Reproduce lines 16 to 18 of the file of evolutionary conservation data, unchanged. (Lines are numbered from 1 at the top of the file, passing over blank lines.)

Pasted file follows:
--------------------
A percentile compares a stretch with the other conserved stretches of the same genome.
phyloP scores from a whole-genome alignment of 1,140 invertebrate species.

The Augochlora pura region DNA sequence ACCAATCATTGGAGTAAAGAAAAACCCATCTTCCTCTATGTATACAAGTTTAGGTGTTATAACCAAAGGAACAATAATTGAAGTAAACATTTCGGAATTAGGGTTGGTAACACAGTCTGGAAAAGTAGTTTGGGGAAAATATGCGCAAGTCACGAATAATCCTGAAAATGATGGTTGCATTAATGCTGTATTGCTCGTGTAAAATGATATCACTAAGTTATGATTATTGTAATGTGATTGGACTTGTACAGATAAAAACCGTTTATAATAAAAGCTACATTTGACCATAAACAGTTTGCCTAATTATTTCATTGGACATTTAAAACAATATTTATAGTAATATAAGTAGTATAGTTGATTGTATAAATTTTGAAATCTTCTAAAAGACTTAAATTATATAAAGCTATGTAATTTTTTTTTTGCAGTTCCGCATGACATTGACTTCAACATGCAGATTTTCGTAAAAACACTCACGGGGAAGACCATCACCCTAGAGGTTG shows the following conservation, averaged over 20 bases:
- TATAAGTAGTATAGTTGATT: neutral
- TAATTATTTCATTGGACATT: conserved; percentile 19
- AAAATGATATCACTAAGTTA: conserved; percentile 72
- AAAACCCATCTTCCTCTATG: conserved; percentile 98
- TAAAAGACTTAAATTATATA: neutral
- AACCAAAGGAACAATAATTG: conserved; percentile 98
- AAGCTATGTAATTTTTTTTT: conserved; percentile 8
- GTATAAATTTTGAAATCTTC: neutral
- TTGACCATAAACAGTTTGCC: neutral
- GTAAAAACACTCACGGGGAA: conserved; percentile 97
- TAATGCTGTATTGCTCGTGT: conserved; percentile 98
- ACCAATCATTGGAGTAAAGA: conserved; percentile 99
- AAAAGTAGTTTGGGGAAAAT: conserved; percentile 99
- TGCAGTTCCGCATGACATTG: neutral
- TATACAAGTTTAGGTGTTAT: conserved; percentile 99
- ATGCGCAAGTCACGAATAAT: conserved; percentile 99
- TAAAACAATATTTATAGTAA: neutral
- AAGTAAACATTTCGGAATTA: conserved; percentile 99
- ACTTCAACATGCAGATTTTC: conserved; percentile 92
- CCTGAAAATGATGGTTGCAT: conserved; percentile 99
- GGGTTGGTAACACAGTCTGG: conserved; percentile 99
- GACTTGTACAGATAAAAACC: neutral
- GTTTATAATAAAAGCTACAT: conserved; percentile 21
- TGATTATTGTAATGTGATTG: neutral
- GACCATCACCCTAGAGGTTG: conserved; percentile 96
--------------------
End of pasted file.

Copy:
- AAAAGTAGTTTGGGGAAAAT: conserved; percentile 99
- TGCAGTTCCGCATGACATTG: neutral
- TATACAAGTTTAGGTGTTAT: conserved; percentile 99